Into The Wild 2

Caught between a river and a hard place in one of our planet’s wildest, driest and most alien-looking countries.

Safari in Namibia

Hoanib flowing on 2nd March 2017. Filmed by Cosmin
The radio crackled to life, and Jon’s voice could be heard across all 3 cars: “Yup, I can see it flowing, guys. The Hoanib is alive.”
So, a little explanation is needed. The Hoanib is one of 12 ephemeral rivers forming an ecological feature unique to Namibia. They flow for short periods of time and support specially adapted wildlife: giant mopane trees, cacti the size of a small jeep, desert elephants, and prides of desert lions that instead of water, can survive solely on their victim's blood. But in this remote part of Africa it doesn’t rain every year. Sometimes not for a decade. But 2017 was different. The Hoanib had already resurrected once, a couple of weeks shy of arrival.
What were the chances for floods to happen again? That late in the season? We were about to find that out...
From where we stood, the Hoanib looked angry. It was a raging torrent, formidably dark with silt. While the others regrouped by the water, Jon took his shoes and pants off: “I’ll try to find a way across.” 
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The current was strong. He stumbled. Brown waves almost pushed him off his feet. Meanwhile a leaves-chewing wildly-shouting family of baboons beckoned from the far bank, adding to the drama.
Jon returned caked in mud with an obvious verdict: “Without a winch we won’t pass.“

We were back in Africa for the 4th time, leading our 2nd Adventure Safari into Namibia

Namibia is one of the wildest and most alien-looking countries, sparsely populated by strange wildlife and ancient tribes. It is a place like no other. If you ever wanted to travel to another planet, this is as close as it gets. Last year's Safari took place at the height of the austral winter. This time we wanted to show our guests how the driest country south of the Sahara is transformed by rain, so we planned a loop from the rugged west, to the border of Botswana. Roughly 2500 kilometers. Nobody knew then that we'd have to do 1000 km more.

For the first 100 km or so we rolled eastward on a smooth single lane tar with fenced farms on all sides. Then we hit gravel. The veld, usually more similar to an unkempt beard, was now glistening with rain drops. You could reach out in any direction and touch green: tiny buds on acacias, thistles in bloom, flowers poking from sand. Above hanged our first rainbow on the trip. A double. We immediately abandoned our vehicles and started abusing the smartphones in a futile attempt to capture the psychedelic hues of a sunset that only Namibia can deliver.
That night's bivouac was pitched in the granite wonderland of Spitzkoppe. Before climbing into our roof tents for a night of bliss, the group was introduced into the sport of braai-ing a beef fillet to perfection while sipping on sundowners, in typical South-African fashion. The next 10 days would offer as many chances to enjoy a year's worth of steaks. Diet? What diet?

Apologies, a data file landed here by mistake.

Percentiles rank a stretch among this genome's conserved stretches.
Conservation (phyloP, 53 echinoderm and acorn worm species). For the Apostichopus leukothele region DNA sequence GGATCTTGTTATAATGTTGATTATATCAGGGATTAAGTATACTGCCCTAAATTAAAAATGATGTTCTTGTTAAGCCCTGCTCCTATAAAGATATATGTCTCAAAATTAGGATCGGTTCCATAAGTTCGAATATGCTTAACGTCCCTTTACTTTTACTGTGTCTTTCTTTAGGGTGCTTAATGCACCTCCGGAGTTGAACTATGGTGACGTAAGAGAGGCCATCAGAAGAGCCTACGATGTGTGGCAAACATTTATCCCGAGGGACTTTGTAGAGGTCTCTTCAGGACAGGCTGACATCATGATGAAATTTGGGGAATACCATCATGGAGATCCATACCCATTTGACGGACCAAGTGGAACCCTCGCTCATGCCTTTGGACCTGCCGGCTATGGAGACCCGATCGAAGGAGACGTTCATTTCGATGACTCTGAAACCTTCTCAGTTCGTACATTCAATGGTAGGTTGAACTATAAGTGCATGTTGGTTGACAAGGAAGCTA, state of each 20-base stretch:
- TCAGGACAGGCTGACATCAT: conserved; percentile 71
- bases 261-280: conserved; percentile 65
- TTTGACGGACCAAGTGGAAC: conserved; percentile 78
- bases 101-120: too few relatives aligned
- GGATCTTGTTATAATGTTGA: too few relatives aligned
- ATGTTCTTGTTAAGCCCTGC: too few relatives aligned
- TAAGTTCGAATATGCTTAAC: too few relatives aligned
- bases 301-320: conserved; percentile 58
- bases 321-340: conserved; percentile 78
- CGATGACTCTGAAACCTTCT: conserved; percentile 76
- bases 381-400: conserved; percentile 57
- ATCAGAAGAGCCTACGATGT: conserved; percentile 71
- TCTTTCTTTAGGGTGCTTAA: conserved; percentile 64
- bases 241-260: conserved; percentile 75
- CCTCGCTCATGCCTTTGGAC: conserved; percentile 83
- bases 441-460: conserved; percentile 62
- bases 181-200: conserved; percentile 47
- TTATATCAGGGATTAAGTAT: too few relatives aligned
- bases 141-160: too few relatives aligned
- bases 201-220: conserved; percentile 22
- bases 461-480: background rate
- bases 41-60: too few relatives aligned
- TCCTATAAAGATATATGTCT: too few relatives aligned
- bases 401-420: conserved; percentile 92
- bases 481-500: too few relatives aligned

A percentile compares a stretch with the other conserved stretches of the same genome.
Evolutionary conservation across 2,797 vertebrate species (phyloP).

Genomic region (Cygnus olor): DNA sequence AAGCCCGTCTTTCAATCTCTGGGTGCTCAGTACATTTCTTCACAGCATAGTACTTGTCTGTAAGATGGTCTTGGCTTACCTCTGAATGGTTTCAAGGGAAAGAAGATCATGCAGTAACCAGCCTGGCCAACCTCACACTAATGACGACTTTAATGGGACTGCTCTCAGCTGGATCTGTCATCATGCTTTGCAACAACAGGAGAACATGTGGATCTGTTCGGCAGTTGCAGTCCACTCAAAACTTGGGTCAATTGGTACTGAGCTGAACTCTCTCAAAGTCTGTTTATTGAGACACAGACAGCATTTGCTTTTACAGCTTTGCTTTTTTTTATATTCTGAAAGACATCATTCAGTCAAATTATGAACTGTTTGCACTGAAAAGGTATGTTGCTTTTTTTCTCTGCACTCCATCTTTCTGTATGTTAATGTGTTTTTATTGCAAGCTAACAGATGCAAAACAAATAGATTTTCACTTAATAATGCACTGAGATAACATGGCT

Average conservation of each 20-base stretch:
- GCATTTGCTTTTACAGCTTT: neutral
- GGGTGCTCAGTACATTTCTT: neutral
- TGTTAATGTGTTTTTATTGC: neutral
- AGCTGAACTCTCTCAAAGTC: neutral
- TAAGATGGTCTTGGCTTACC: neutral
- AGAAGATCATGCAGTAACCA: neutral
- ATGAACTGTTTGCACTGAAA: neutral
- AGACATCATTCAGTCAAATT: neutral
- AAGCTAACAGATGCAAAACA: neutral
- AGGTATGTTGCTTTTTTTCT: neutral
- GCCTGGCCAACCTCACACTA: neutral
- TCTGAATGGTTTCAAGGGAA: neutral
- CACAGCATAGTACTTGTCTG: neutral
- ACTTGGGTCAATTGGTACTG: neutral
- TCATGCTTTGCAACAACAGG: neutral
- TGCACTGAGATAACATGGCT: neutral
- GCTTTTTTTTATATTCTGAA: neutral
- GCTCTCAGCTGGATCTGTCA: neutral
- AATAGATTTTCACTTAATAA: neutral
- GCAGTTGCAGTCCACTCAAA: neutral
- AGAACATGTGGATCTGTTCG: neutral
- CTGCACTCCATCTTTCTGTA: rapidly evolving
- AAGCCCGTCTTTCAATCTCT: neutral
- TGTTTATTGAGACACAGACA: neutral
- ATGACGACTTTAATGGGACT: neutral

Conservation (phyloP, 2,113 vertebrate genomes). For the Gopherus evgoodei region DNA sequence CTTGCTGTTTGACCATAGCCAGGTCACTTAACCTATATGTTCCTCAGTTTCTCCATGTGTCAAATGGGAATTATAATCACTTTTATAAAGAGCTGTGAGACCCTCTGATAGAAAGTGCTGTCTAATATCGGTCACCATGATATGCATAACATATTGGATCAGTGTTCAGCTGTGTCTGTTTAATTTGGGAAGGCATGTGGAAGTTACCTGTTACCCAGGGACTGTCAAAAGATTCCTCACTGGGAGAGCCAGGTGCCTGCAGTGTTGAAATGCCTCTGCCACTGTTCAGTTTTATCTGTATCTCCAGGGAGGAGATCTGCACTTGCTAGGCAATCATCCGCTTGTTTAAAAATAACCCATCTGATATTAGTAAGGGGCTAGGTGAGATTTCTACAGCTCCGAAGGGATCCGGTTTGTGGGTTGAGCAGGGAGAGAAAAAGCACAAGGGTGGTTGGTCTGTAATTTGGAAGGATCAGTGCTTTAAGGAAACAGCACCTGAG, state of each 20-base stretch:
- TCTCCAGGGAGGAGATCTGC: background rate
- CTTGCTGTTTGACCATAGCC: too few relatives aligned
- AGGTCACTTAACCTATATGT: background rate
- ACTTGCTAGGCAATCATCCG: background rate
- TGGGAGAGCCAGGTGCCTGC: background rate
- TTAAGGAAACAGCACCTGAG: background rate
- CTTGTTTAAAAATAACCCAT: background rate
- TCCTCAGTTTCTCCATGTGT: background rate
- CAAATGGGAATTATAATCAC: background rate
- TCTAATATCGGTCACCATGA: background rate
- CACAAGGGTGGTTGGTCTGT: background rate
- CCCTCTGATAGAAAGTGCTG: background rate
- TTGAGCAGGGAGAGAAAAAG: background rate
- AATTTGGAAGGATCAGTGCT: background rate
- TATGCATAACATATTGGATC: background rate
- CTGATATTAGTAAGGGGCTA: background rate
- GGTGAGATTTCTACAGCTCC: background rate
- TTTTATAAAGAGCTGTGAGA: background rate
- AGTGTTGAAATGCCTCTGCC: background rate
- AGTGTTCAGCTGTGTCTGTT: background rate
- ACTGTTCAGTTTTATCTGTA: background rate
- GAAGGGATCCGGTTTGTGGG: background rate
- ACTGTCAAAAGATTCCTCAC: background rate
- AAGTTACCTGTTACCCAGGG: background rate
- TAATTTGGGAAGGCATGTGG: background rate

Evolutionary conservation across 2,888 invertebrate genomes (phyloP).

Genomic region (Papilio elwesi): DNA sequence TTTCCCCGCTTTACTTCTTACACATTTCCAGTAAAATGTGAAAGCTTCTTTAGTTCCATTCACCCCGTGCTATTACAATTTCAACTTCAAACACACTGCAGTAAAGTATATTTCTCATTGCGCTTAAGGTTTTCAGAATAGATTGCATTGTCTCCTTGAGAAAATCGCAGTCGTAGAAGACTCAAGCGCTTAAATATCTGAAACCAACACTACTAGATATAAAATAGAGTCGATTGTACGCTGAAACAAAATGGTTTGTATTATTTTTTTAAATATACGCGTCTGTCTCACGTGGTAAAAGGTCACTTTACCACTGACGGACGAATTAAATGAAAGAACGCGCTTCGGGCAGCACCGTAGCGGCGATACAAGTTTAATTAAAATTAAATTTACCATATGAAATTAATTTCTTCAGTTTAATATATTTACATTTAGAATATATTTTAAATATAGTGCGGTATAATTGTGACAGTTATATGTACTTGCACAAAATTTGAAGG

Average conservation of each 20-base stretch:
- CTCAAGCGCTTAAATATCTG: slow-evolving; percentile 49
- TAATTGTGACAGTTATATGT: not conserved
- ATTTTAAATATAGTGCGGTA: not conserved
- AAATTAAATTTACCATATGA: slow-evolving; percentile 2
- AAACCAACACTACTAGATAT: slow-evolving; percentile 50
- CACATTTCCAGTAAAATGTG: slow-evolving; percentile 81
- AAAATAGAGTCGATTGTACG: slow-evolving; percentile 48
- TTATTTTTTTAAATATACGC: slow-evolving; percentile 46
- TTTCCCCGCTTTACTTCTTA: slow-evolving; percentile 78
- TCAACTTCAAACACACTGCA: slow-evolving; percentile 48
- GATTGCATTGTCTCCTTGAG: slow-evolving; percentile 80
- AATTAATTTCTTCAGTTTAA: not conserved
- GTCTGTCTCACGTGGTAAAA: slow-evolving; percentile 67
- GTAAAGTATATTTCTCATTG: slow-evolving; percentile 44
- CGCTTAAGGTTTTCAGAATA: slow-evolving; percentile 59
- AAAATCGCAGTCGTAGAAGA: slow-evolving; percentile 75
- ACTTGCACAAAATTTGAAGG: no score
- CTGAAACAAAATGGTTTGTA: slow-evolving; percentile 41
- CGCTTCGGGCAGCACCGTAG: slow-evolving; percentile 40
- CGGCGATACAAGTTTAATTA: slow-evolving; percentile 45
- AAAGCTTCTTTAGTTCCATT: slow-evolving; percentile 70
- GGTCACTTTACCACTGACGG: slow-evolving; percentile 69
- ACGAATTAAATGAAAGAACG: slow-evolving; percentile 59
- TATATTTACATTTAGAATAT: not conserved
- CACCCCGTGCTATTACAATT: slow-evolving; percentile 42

Scorpions of southern Africa are generally not dangerous to humans, except for this buthid (fam. Buthidae), commonly referred to as a thick-tailed scorpion, which is is highly poisonous and much easier to observe with an UV light.
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Changing fortunes

Spitzkoppe is a place where you want to wake up early. Dawn brings a bewildering show of colors, from deep purple to magenta, from coral to yellow, and soft hues of brown. The hiking routes can keep anyone entertained for days. There are hyraxes, shrews and many other critters roaming all over the place.
Leaving Spitzkoppe I could not help but think that these mountains must had been thrown from the sky, rather than pushed out of the veld. As soon as we could get some 3G, we learned that Spitzkoppe is in fact a mountain formed by millions of years of erosion of the Damara Orogen, a layer of rock dated 750 to 450 million years old. When the Gondwana super-continent split into the two continents of Africa and South America 130 million years ago, volcanic events forced up large amounts of magma, which cooled, hardened, and eventually became eroded by elements into what we see today at Spitzkoppe.
We made our way north-west across Damaraland. It appeared deceptively unchanged since the dry spell of austral winter. Whenever we stopped to explore, we'd find the desert alive with spiny flowers, some adorned with equally flamboyant-looking insects. Geodes, desert rose, and all kind of rocks scattered in the desert. Ana never went anywhere without her field guide. Even the briefest run into the bushes to take care of intimate business yielded some interesting discovery - a giraffe footprint, some rodent's spoor, or an aardvark burrow she loved to talk about.
Clockwise: Catophractes alexandri, a spiny scrub used as medicinal tea and popular food for black rhinos, Help me identify this flower, Ornithoglossum vulgare, Euphorbia gregaria in southern Palmwag Concession, Damselfly photographed at Spitzkoppe.
Don’t ever try to drive into such desolated lands without chugging at least a few beers. “Drunks never have flat tires” postulated Vittal back in 2012, and Vittal is never wrong. The curse is real. Paul had inadvertently disregarded the omen. Sure enough, at the Palmwag gas station we discovered that he had a flat.
We camped not far from the Palmwag gate, on a small hill with an incredible view across the Etendeka Plateau. This rugged wilderness is only half of a massive geological province. The other half of Paraná-Etendeka spans Brazil, Paraguay, Argentina and Uruguay! Can we pretend that we slept in South America?
The lions from Etosha National Park and Hobatere Concession move regularly through the southern, western and northern boundary fences, onto Etendeka's adjacent communal farmland. We were not surprised to hear at least one lion grunting at dawn. The sounds came from somewhere beyond the ridge, to the west of our camp.

Palmwag Concession